President Trump ordered an end to the Consideration of Deferred Action for Childhood Arrivals program, or DACA, on Tuesday. Trump plans to phase out the program’s protections in six months and urged Congress to pass a replacement before then. Ending DACA could leave as many as 800,000 undocumented people newly vulnerable to deportation. Former President Obama enacted this program via executive order in 2012, stating that children brought illegally into the U.S. could stay in the country.
In a statement released Wednesday, Kellee Reinhart, a spokesperson for The University of Alabama System, detailed how the reversal of DACA would impact UA students.
The statement reads as follows:
“We are currently evaluating the impact of the Administration’s decision on students at our institutions. We will work closely with those potentially impacted, keeping their well-being as our highest priority. We also support legislative solutions that will allow impacted students to remain valued members of our university communities.”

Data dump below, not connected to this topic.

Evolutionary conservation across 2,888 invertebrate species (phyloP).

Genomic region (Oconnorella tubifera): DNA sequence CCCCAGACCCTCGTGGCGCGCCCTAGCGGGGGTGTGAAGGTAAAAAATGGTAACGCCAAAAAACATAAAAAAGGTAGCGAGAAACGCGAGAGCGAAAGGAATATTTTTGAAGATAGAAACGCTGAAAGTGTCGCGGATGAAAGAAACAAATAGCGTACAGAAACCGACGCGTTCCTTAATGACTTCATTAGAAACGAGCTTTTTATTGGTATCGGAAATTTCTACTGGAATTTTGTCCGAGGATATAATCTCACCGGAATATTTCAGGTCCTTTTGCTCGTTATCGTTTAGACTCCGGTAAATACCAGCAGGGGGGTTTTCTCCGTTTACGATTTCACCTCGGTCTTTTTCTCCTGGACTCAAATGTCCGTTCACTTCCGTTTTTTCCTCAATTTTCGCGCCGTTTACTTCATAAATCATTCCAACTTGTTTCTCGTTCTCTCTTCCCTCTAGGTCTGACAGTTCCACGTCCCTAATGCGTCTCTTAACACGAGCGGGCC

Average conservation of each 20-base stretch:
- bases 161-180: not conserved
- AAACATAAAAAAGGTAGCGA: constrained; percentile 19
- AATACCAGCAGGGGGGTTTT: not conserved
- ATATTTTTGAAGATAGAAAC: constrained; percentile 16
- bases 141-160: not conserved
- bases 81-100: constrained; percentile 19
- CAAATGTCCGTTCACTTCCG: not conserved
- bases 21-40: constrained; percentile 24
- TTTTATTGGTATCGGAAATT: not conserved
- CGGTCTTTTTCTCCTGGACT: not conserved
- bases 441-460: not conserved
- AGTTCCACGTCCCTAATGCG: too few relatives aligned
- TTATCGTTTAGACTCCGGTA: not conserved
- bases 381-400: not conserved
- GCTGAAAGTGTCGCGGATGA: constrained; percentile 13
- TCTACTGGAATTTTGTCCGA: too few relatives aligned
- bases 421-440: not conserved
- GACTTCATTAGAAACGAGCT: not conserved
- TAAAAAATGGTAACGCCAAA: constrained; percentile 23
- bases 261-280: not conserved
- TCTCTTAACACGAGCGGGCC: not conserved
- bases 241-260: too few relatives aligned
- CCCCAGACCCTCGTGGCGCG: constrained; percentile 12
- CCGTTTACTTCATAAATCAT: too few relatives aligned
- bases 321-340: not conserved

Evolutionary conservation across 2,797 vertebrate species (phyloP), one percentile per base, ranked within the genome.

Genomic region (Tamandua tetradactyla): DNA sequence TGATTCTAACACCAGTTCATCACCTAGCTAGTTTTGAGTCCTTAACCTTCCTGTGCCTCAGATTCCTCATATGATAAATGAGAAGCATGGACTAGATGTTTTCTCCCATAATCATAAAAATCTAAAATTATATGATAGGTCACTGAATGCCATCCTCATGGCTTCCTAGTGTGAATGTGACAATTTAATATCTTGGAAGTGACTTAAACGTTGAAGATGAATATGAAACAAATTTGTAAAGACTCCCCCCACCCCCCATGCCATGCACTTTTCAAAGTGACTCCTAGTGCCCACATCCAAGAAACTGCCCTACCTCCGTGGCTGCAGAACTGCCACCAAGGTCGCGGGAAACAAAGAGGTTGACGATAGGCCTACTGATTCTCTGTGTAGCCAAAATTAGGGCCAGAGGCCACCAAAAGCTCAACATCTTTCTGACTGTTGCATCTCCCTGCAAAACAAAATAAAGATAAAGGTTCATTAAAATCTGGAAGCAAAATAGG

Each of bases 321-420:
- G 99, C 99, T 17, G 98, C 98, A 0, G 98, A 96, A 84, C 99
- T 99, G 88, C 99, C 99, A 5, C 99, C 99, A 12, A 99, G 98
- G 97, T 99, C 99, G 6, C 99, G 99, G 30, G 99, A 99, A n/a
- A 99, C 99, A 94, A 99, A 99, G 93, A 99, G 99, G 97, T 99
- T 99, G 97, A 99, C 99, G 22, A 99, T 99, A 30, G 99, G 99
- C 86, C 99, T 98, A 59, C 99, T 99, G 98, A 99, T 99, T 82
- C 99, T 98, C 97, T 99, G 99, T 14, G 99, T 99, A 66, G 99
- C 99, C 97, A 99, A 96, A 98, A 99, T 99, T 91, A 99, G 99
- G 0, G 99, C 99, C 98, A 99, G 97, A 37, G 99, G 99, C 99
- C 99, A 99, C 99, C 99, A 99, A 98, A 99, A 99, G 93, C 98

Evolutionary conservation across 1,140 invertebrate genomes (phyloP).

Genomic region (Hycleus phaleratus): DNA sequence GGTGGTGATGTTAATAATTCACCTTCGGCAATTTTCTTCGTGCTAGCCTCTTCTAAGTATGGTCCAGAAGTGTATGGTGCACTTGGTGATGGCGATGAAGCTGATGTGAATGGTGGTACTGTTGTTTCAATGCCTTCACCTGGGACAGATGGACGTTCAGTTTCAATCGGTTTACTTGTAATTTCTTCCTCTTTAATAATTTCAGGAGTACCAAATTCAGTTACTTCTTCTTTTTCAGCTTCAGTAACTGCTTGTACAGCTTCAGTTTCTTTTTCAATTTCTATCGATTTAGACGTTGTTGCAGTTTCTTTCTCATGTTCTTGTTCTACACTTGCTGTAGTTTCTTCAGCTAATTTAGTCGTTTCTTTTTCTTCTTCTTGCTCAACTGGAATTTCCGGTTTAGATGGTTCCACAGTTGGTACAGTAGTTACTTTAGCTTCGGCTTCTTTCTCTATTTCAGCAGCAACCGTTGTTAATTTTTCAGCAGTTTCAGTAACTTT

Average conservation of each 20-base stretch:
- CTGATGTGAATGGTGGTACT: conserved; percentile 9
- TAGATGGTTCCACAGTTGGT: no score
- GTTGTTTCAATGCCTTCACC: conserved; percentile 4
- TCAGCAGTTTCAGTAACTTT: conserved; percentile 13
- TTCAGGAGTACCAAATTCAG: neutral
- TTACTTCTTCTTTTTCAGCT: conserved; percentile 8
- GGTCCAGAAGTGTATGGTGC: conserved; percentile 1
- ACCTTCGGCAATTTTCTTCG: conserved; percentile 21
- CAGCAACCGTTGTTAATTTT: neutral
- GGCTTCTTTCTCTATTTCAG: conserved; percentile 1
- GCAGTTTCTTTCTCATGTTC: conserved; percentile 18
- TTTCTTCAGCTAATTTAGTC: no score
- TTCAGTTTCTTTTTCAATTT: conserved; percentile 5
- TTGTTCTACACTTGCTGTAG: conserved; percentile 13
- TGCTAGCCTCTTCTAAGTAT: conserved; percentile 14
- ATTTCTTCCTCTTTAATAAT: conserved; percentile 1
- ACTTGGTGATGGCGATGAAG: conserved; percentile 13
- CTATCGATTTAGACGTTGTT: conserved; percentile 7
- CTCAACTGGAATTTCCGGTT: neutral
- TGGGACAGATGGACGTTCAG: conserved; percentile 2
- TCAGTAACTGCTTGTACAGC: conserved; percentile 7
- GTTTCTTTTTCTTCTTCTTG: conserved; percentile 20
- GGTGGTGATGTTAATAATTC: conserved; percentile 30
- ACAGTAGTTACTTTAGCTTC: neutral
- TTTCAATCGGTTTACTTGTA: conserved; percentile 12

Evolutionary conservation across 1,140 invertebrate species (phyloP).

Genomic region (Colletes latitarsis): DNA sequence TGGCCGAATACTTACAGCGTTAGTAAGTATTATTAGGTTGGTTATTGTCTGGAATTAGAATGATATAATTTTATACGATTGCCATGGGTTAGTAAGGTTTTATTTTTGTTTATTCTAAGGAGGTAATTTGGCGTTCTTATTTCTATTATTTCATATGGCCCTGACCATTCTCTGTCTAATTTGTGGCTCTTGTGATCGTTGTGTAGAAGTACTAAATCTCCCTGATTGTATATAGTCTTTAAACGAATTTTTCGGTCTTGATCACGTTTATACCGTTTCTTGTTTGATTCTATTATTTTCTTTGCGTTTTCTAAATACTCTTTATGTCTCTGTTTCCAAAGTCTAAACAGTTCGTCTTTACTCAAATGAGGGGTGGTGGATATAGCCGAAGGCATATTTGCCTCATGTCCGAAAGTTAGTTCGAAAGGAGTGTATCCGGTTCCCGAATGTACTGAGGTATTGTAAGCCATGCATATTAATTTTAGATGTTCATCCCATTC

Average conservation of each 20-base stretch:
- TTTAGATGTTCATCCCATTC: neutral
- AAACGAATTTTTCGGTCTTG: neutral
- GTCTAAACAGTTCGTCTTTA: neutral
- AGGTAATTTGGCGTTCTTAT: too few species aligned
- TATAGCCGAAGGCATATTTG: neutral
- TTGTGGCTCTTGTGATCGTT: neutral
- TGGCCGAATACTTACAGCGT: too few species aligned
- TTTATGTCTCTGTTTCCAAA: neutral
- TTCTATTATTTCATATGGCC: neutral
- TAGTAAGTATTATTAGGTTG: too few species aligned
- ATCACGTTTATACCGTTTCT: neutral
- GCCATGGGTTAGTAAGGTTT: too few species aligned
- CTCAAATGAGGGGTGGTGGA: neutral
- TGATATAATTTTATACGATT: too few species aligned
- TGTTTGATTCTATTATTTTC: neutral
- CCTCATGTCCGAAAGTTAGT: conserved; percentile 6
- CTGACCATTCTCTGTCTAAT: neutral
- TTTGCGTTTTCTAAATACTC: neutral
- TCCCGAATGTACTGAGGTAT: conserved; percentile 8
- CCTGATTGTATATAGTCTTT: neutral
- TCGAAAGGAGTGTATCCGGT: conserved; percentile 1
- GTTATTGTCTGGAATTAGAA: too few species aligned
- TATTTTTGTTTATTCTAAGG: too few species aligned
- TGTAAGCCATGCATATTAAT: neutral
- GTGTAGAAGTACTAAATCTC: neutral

President Trump said in a statement that he chose to discontinue DACA for, “the millions of Americans victimized by this unfair system.”
Attorney General Jeff Sessions, former AG for the state of Alabama, supported the president’s decision.
“[DACA] denied jobs to hundreds of thousands of Americans by allowing those same illegal aliens to take those jobs,” Sessions said.
Former President Obama felt differently, calling President Trump’s decision “wrong,” “self-defeating,” and “cruel.”